We are going to build a simple app where we can manage two entities, Posts and Todos. You can take a look at the finished website here. We will be

  • Loading Posts and Todos from the JSON PlaceHolder API
  • Adding a Post or Todo
  • Deleting a Post or Todo

#react #react-redux #redux

Xander  Crooks

Xander Crooks


Himalayausa Clone using React JS and Redux

Inspired from Himalayausa.com

Project-code: closed-birthday-4512

Tech Stack Used




#React Slick







Deploy link:- Versal

This website was originally inspired from Himalayausa.com Our Team made Tremendus efforts and build this website within 5 consicutive days. We used React.js library for the UI part and used REDUX store for maintaing the states of the components. We used Heroku server API for getting the Mock Data and used Versel to deploy.

sneak peeks of the project...

Landing page...

Alt text

Shop By Category ...

Alt text

Best Seller ...

Alt text

Navbar ...

Alt text

Footer ...

Alt text

About Page ...

Alt text

Login page ...

Alt text

Signup page ...

Alt text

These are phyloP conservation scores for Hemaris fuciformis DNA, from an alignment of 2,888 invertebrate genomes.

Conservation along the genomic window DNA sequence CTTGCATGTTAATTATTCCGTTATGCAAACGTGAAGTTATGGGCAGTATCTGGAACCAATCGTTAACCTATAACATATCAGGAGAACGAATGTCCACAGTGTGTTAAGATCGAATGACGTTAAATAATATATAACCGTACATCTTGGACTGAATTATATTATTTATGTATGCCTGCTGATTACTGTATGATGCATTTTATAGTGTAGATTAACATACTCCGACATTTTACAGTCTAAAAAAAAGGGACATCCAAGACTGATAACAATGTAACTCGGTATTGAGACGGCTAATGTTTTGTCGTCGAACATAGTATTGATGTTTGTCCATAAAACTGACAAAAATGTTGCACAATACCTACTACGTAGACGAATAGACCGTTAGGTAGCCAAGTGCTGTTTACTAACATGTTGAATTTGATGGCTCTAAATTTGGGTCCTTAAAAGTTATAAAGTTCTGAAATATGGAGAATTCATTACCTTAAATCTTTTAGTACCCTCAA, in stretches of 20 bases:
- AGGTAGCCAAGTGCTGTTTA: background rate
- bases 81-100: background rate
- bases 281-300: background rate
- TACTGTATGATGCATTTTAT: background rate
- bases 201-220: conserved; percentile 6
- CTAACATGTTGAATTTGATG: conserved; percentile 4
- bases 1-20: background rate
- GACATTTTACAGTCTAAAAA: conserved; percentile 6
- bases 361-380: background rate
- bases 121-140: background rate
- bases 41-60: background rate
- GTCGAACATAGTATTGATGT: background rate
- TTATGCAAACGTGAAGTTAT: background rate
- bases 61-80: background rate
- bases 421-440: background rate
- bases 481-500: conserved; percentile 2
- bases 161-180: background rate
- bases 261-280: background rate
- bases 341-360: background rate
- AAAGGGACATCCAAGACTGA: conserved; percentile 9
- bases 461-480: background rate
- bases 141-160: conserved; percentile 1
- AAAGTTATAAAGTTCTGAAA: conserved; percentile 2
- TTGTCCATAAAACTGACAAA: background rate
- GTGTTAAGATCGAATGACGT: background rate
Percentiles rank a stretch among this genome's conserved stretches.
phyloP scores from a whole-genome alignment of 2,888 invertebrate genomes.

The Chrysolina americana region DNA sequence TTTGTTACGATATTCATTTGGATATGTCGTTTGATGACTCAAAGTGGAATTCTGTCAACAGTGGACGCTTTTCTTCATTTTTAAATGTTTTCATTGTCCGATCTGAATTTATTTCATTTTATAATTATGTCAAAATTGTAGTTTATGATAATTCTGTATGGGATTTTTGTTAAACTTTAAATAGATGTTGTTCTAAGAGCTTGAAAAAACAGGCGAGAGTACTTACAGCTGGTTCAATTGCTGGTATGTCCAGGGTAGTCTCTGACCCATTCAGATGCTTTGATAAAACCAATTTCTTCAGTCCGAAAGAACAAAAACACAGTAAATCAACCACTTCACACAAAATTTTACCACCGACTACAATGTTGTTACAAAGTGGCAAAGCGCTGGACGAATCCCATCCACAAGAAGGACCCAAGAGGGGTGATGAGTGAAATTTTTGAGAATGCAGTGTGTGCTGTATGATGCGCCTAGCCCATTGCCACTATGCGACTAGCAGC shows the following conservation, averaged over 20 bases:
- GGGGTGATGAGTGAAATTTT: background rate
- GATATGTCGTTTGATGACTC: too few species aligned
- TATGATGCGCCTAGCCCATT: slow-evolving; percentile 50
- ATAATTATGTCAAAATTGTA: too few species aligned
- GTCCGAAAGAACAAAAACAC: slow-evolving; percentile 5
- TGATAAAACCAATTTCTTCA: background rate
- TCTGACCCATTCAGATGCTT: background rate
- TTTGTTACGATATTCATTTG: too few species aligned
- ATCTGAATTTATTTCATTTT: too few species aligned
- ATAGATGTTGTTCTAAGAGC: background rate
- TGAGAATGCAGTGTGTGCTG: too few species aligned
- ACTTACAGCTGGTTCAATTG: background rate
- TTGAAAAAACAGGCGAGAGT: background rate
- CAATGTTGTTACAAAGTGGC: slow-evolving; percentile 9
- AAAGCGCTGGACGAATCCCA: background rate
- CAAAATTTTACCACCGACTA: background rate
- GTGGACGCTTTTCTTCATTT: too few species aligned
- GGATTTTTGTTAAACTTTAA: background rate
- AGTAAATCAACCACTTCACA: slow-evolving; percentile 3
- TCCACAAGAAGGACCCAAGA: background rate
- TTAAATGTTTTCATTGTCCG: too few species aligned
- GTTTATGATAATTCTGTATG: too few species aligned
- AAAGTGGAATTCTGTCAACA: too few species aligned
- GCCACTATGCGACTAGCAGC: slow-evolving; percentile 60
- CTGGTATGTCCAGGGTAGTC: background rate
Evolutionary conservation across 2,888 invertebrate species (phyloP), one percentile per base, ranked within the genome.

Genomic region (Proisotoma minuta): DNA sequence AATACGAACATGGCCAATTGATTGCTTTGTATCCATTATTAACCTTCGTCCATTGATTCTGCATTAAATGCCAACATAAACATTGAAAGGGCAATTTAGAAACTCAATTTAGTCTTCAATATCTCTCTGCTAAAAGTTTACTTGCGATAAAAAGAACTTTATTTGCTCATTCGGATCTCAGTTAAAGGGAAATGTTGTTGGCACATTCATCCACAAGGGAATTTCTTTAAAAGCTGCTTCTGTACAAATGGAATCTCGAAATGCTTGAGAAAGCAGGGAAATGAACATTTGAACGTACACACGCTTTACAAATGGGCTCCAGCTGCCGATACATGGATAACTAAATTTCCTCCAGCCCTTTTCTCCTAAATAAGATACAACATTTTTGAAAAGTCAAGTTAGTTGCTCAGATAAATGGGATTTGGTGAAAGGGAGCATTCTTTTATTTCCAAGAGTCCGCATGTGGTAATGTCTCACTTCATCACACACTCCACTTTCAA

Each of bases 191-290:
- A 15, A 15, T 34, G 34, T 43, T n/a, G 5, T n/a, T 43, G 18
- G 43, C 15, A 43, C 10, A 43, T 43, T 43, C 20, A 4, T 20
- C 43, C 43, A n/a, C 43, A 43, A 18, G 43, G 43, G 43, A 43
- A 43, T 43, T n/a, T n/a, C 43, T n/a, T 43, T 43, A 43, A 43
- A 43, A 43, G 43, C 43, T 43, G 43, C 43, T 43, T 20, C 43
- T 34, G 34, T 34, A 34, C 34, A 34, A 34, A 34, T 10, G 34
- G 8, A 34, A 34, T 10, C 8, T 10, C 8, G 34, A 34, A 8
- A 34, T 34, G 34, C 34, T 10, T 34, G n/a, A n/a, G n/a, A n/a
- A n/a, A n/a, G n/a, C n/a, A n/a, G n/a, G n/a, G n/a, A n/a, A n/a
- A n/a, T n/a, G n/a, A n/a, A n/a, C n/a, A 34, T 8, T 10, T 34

product page ...

Alt text

Single Product ...

Alt text

Cart page ...

Alt text

Checkout page ...

Alt text

Main Contributors

#Anurag Dinkar Pawar GitHub

#Veena Sahu GitHub

#Narayan Chatalwar GitHub


#Govind Lakhotiya GitHub

Author: AnuragPawar-132
Source code: https://github.com/AnuragPawar-132/closed-birthday-4512

#react #javascript #Redux 

The Boring React State Management Guide

What is State?

I’ll like to talk about how to understand state in a way that helps you make more informed decisions about managing it.

State in reactive programming is data that dictacts the configuration of the application in any moment in time.

In simpler words, any part of the application that is subject to change has some associated data that changes it; that data is called a state. Now, this is where people stop, learn about state, and then after learning redux put everything inside redux global state. In order to understand how to better manage state, we need to know how many types of state there can be. I like to classify state in two ways and then choose the technologies that are best suited for managing those kinds of state.

Classification based on origin

Wherefrom the state originates is an important thing to consider and can be classified into:

**Client-side state: **Any data that is generated and consumed on the client-side like UI state can be put into this category. The general rule of thumb while managing this sort of state is to see how far the components consuming it are in the component tree. We will talk about this sort of classification a bit later.

A good practice to follow if you are unsure of managing this is start with local state and you if other components need it too, you can start lifting the state up the tree. Note: Never put UI state in the cache.

#react #javascript #typescript #state-management #redux #context-api #react-hook #tutorial